Vakava Team Photo

Vakava Team Photo
Vakava Racers at the Mora Last Chance Race

Monday, February 11, 2019

The Bubble: Mora Vasaloppet 2019

A couple days before Mora I got to thinking about the racing experience: a discrete period of time in which I’m unplugged from the reality of life. While racing I turn off my phone. I won’t respond to any texts, emails, or calls. I won’t have real conversations with anyone or stop and rest. I can’t google whatever I want. In fact, I won’t be thinking much about anything to google. I’ll be focused on skiing hard, racing my competitors, and staying on my feet. I’ll interact a bit with the other racers, volunteers, spectators, and Bruce taking photos, but for the most part, I’ll be alone inside my head. For a couple hours I’ll be a little bubble weaving around some lakes, woods, and fields in a little section of land in central Minnesota, completely oblivious to the outside world.

Once again this year I registered for the classic race. While my training wasn’t bad, I wished to have a bit more time on snow and feel more prepared- not unlike any other year. I didn’t dwell too much about the race in the couple days before, but was a bit worried when I tweaked one of my ab muscles shoveling the day before now that winter has finally arrived.

With the cold weather predictions of most of the race hovering around zero, I decided to wear two layers of long underwear/spandex under my racing suit. I had all this on, plus my warm-ups and a down jacket when I went to warm-up. Needless to say, I got toasty before the start. This kept me warm in the port-a-potty line and right up until the start. I had put my skis down in the second row and after taking off my warm-ups only made it back there with three minutes to spare. This also helped keep me warm. I never felt cold out there as I’ve finally learned to do two layers under my racing suit at these temps.

In the starting line I looked around for all the other yellow bibs indicating my fellow female racers. Mora has always done this one right- and continues to do so- making the women easily identifiable. The gun went off immediately after the National Anthem was complete without a countdown which seems to happen every year so we were all ready. The start didn’t seem as fast as previous years and I tried to keep Josie in my sights as I skied around a couple other women.

My bro (in the green flying fungi suit in the middle and me, second women's bib to his right) at the start. Photo: Bruce

Trying to keep Josie (far left in the Fast Wax suit) in my site (I'm in the women's bib behind my buddy Dave in the red Finlandia hat). I'm still holding hope that one day I can ski with Josie! Photo: Bruce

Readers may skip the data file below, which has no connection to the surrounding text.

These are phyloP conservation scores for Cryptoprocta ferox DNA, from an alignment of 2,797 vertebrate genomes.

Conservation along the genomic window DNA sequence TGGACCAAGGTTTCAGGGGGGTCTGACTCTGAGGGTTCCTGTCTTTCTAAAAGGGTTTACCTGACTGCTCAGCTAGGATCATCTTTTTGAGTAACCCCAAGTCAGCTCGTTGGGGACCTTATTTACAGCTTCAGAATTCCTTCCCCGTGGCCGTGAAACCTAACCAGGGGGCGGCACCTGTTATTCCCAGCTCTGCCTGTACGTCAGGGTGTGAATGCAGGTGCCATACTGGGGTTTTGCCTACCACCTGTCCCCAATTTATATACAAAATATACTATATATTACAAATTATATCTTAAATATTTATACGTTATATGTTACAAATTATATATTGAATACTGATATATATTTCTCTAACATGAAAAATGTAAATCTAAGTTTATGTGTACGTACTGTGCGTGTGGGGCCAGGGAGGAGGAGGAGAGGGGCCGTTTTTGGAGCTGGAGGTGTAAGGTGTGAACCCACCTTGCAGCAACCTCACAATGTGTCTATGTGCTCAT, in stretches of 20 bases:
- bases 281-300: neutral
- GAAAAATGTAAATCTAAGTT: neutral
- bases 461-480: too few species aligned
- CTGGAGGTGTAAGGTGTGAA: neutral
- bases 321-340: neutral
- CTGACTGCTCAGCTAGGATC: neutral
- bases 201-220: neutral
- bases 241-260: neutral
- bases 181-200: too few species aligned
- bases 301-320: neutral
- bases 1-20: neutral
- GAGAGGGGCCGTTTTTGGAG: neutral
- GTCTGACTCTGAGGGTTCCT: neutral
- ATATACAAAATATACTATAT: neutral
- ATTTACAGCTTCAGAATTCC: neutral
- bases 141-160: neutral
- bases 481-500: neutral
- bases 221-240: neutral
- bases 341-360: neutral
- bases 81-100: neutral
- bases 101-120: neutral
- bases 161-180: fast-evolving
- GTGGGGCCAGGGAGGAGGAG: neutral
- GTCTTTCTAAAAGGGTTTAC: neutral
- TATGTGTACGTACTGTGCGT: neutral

On Mora Lake the pace still seemed fairly frantic to me. I passed one woman but then was skiing alongside Kerrie Berg. I thought it was faster outside the tracks but everyone seemed to be skiing in the tracks. I mostly skied outside the tracks. I tried to stay with Kerrie and did a good job on the herring-bone hill coming off Mora Lake and was even able to ski side-by-side with her until the Nordic Center when she got away. I noted how strong her double pole was compared to mine. It was similar last year and while I tried to work on this over the summer months I guess it was ineffective.

Kerrie Berg. Photo: Bruce
My pole straps and handwear were driving me crazy. I often have a problem with my bulky mittens and lobsters falling down my hands no matter how hard I cinch my pole straps, especially on my left watch hand. I debated using a light pair of lobsters that usually don't cause me this problem but was like “Elspeth, it’s going to be really cold, you better wear your mittens.” They had worked fine as far as I could remember in the Loppet Classic Team Sprint but ended up being a disaster at Mora. Both of my mittens kept falling down no matter how many times I tightened them. I never held onto my pole grips and instead all the power went through my pole straps. As a result, my hands pained me the entire race and in the days after.

After going by the Nordic Center, I was skiing by myself feeling like the entire classic field was ahead of me. I knew this wasn’t true but I never looked behind me- only ahead. I could finally settle some. In the first winding section, I would look back to see if any yellow bibs were close. A couple skiers passed me and always I waited with baited breath to see if this was a white bib or a yellow bib. Part way through that winding section a yellow bib passed me. She was skiing in the tracks and I out of them. We skied evenly side by side for a couple kilometers, neither of us saying anything to each other, each thinking our own thoughts.

Skiing side by side with 3rd place woman, Rose Doda. Here you can see my mittens that caused me so much trouble. I did give shouts out to Bruce while in my bubble but was too focused to play goofy for the camera like some of my fellow skiers [Devin] Photo: Bruce